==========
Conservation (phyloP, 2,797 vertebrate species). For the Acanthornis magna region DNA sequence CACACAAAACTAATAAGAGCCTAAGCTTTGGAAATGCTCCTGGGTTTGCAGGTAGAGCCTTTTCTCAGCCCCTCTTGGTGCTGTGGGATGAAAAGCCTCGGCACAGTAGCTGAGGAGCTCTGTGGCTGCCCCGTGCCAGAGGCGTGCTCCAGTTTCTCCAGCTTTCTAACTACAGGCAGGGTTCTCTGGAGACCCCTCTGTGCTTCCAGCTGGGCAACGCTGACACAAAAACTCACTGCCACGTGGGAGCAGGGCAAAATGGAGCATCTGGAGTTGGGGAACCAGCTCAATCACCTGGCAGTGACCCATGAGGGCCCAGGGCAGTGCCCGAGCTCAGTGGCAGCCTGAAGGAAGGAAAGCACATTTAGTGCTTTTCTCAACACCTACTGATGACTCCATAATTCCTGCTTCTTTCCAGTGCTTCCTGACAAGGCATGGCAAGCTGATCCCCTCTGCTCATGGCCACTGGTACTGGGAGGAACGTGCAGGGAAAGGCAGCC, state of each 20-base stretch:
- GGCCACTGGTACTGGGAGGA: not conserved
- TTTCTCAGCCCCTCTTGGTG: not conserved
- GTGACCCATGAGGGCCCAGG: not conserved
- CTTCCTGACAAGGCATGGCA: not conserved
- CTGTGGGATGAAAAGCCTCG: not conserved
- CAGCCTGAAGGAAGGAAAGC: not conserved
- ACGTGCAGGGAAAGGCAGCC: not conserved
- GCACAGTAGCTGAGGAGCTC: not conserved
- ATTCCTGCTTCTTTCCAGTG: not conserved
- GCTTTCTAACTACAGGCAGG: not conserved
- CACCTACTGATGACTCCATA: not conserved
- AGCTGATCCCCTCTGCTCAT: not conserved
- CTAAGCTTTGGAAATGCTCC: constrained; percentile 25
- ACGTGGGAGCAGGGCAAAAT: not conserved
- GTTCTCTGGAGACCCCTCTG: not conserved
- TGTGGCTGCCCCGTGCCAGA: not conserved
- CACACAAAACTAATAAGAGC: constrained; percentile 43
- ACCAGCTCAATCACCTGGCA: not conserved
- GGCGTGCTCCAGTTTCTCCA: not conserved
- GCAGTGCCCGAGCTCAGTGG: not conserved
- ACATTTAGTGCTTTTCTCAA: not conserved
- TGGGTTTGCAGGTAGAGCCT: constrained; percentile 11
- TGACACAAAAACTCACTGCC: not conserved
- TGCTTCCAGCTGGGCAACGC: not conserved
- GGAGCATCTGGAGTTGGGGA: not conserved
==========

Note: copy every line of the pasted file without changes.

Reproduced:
Conservation (phyloP, 2,797 vertebrate species). For the Acanthornis magna region DNA sequence CACACAAAACTAATAAGAGCCTAAGCTTTGGAAATGCTCCTGGGTTTGCAGGTAGAGCCTTTTCTCAGCCCCTCTTGGTGCTGTGGGATGAAAAGCCTCGGCACAGTAGCTGAGGAGCTCTGTGGCTGCCCCGTGCCAGAGGCGTGCTCCAGTTTCTCCAGCTTTCTAACTACAGGCAGGGTTCTCTGGAGACCCCTCTGTGCTTCCAGCTGGGCAACGCTGACACAAAAACTCACTGCCACGTGGGAGCAGGGCAAAATGGAGCATCTGGAGTTGGGGAACCAGCTCAATCACCTGGCAGTGACCCATGAGGGCCCAGGGCAGTGCCCGAGCTCAGTGGCAGCCTGAAGGAAGGAAAGCACATTTAGTGCTTTTCTCAACACCTACTGATGACTCCATAATTCCTGCTTCTTTCCAGTGCTTCCTGACAAGGCATGGCAAGCTGATCCCCTCTGCTCATGGCCACTGGTACTGGGAGGAACGTGCAGGGAAAGGCAGCC, state of each 20-base stretch:
- GGCCACTGGTACTGGGAGGA: not conserved
- TTTCTCAGCCCCTCTTGGTG: not conserved
- GTGACCCATGAGGGCCCAGG: not conserved
- CTTCCTGACAAGGCATGGCA: not conserved
- CTGTGGGATGAAAAGCCTCG: not conserved
- CAGCCTGAAGGAAGGAAAGC: not conserved
- ACGTGCAGGGAAAGGCAGCC: not conserved
- GCACAGTAGCTGAGGAGCTC: not conserved
- ATTCCTGCTTCTTTCCAGTG: not conserved
- GCTTTCTAACTACAGGCAGG: not conserved
- CACCTACTGATGACTCCATA: not conserved
- AGCTGATCCCCTCTGCTCAT: not conserved
- CTAAGCTTTGGAAATGCTCC: constrained; percentile 25
- ACGTGGGAGCAGGGCAAAAT: not conserved
- GTTCTCTGGAGACCCCTCTG: not conserved
- TGTGGCTGCCCCGTGCCAGA: not conserved
- CACACAAAACTAATAAGAGC: constrained; percentile 43
- ACCAGCTCAATCACCTGGCA: not conserved
- GGCGTGCTCCAGTTTCTCCA: not conserved
- GCAGTGCCCGAGCTCAGTGG: not conserved
- ACATTTAGTGCTTTTCTCAA: not conserved
- TGGGTTTGCAGGTAGAGCCT: constrained; percentile 11
- TGACACAAAAACTCACTGCC: not conserved
- TGCTTCCAGCTGGGCAACGC: not conserved
- GGAGCATCTGGAGTTGGGGA: not conserved